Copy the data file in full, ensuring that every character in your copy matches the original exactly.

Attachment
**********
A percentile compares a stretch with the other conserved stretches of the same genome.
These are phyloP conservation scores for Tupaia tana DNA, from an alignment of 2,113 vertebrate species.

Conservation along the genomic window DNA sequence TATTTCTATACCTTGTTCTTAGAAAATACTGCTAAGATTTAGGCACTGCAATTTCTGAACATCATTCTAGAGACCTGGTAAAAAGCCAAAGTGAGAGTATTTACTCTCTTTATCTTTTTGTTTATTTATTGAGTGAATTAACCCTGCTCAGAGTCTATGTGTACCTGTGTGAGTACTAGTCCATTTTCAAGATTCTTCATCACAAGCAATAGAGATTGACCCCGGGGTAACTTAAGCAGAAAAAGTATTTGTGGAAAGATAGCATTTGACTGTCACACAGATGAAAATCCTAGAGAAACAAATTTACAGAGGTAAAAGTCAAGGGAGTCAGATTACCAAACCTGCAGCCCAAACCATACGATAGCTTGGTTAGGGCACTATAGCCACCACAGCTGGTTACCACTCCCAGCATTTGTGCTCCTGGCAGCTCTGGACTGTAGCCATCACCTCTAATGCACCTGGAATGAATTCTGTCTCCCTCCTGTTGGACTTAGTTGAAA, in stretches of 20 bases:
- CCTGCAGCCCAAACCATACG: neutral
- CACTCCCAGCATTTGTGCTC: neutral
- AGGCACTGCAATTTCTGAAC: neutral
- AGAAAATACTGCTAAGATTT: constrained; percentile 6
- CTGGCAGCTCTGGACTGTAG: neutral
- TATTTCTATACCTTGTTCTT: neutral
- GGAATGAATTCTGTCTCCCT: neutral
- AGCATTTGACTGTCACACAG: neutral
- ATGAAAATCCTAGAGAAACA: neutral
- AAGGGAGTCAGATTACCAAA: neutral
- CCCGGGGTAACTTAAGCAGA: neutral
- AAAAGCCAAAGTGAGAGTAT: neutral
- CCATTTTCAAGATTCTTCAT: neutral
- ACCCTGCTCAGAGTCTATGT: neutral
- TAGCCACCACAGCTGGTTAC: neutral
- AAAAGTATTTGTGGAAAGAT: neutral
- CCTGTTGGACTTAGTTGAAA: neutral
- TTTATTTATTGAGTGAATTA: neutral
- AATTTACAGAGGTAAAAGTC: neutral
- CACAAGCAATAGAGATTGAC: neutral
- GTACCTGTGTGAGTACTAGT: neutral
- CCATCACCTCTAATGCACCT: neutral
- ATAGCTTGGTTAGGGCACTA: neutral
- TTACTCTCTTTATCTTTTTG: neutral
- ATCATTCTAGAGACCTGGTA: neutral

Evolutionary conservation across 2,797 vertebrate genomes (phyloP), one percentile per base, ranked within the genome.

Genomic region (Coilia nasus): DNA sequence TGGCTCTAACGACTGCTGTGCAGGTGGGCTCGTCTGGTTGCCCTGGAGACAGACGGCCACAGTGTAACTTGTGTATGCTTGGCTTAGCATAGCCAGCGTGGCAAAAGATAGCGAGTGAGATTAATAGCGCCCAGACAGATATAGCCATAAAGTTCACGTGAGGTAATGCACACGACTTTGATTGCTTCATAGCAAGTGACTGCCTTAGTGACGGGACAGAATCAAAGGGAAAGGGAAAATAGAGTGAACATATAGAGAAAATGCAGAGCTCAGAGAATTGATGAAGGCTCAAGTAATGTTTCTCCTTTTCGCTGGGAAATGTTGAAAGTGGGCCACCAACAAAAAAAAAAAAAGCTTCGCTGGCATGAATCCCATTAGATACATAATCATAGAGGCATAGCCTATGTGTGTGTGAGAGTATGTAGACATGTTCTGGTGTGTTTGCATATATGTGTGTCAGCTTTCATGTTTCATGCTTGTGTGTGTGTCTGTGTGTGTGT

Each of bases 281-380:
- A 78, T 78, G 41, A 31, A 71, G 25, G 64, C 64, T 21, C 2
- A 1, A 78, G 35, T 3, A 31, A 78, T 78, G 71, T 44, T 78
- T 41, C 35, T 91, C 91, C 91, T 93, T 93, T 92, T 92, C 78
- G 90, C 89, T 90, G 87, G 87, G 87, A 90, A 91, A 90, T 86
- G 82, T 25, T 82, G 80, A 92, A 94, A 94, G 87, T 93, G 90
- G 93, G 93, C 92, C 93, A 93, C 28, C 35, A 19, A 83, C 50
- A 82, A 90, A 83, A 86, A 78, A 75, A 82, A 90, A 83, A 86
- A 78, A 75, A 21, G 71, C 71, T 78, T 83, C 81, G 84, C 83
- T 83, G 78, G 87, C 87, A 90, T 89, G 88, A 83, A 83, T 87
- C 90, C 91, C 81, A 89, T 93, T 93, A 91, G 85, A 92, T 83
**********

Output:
A percentile compares a stretch with the other conserved stretches of the same genome.
These are phyloP conservation scores for Tupaia tana DNA, from an alignment of 2,113 vertebrate species.

Conservation along the genomic window DNA sequence TATTTCTATACCTTGTTCTTAGAAAATACTGCTAAGATTTAGGCACTGCAATTTCTGAACATCATTCTAGAGACCTGGTAAAAAGCCAAAGTGAGAGTATTTACTCTCTTTATCTTTTTGTTTATTTATTGAGTGAATTAACCCTGCTCAGAGTCTATGTGTACCTGTGTGAGTACTAGTCCATTTTCAAGATTCTTCATCACAAGCAATAGAGATTGACCCCGGGGTAACTTAAGCAGAAAAAGTATTTGTGGAAAGATAGCATTTGACTGTCACACAGATGAAAATCCTAGAGAAACAAATTTACAGAGGTAAAAGTCAAGGGAGTCAGATTACCAAACCTGCAGCCCAAACCATACGATAGCTTGGTTAGGGCACTATAGCCACCACAGCTGGTTACCACTCCCAGCATTTGTGCTCCTGGCAGCTCTGGACTGTAGCCATCACCTCTAATGCACCTGGAATGAATTCTGTCTCCCTCCTGTTGGACTTAGTTGAAA, in stretches of 20 bases:
- CCTGCAGCCCAAACCATACG: neutral
- CACTCCCAGCATTTGTGCTC: neutral
- AGGCACTGCAATTTCTGAAC: neutral
- AGAAAATACTGCTAAGATTT: constrained; percentile 6
- CTGGCAGCTCTGGACTGTAG: neutral
- TATTTCTATACCTTGTTCTT: neutral
- GGAATGAATTCTGTCTCCCT: neutral
- AGCATTTGACTGTCACACAG: neutral
- ATGAAAATCCTAGAGAAACA: neutral
- AAGGGAGTCAGATTACCAAA: neutral
- CCCGGGGTAACTTAAGCAGA: neutral
- AAAAGCCAAAGTGAGAGTAT: neutral
- CCATTTTCAAGATTCTTCAT: neutral
- ACCCTGCTCAGAGTCTATGT: neutral
- TAGCCACCACAGCTGGTTAC: neutral
- AAAAGTATTTGTGGAAAGAT: neutral
- CCTGTTGGACTTAGTTGAAA: neutral
- TTTATTTATTGAGTGAATTA: neutral
- AATTTACAGAGGTAAAAGTC: neutral
- CACAAGCAATAGAGATTGAC: neutral
- GTACCTGTGTGAGTACTAGT: neutral
- CCATCACCTCTAATGCACCT: neutral
- ATAGCTTGGTTAGGGCACTA: neutral
- TTACTCTCTTTATCTTTTTG: neutral
- ATCATTCTAGAGACCTGGTA: neutral

Evolutionary conservation across 2,797 vertebrate genomes (phyloP), one percentile per base, ranked within the genome.

Genomic region (Coilia nasus): DNA sequence TGGCTCTAACGACTGCTGTGCAGGTGGGCTCGTCTGGTTGCCCTGGAGACAGACGGCCACAGTGTAACTTGTGTATGCTTGGCTTAGCATAGCCAGCGTGGCAAAAGATAGCGAGTGAGATTAATAGCGCCCAGACAGATATAGCCATAAAGTTCACGTGAGGTAATGCACACGACTTTGATTGCTTCATAGCAAGTGACTGCCTTAGTGACGGGACAGAATCAAAGGGAAAGGGAAAATAGAGTGAACATATAGAGAAAATGCAGAGCTCAGAGAATTGATGAAGGCTCAAGTAATGTTTCTCCTTTTCGCTGGGAAATGTTGAAAGTGGGCCACCAACAAAAAAAAAAAAAGCTTCGCTGGCATGAATCCCATTAGATACATAATCATAGAGGCATAGCCTATGTGTGTGTGAGAGTATGTAGACATGTTCTGGTGTGTTTGCATATATGTGTGTCAGCTTTCATGTTTCATGCTTGTGTGTGTGTCTGTGTGTGTGT

Each of bases 281-380:
- A 78, T 78, G 41, A 31, A 71, G 25, G 64, C 64, T 21, C 2
- A 1, A 78, G 35, T 3, A 31, A 78, T 78, G 71, T 44, T 78
- T 41, C 35, T 91, C 91, C 91, T 93, T 93, T 92, T 92, C 78
- G 90, C 89, T 90, G 87, G 87, G 87, A 90, A 91, A 90, T 86
- G 82, T 25, T 82, G 80, A 92, A 94, A 94, G 87, T 93, G 90
- G 93, G 93, C 92, C 93, A 93, C 28, C 35, A 19, A 83, C 50
- A 82, A 90, A 83, A 86, A 78, A 75, A 82, A 90, A 83, A 86
- A 78, A 75, A 21, G 71, C 71, T 78, T 83, C 81, G 84, C 83
- T 83, G 78, G 87, C 87, A 90, T 89, G 88, A 83, A 83, T 87
- C 90, C 91, C 81, A 89, T 93, T 93, A 91, G 85, A 92, T 83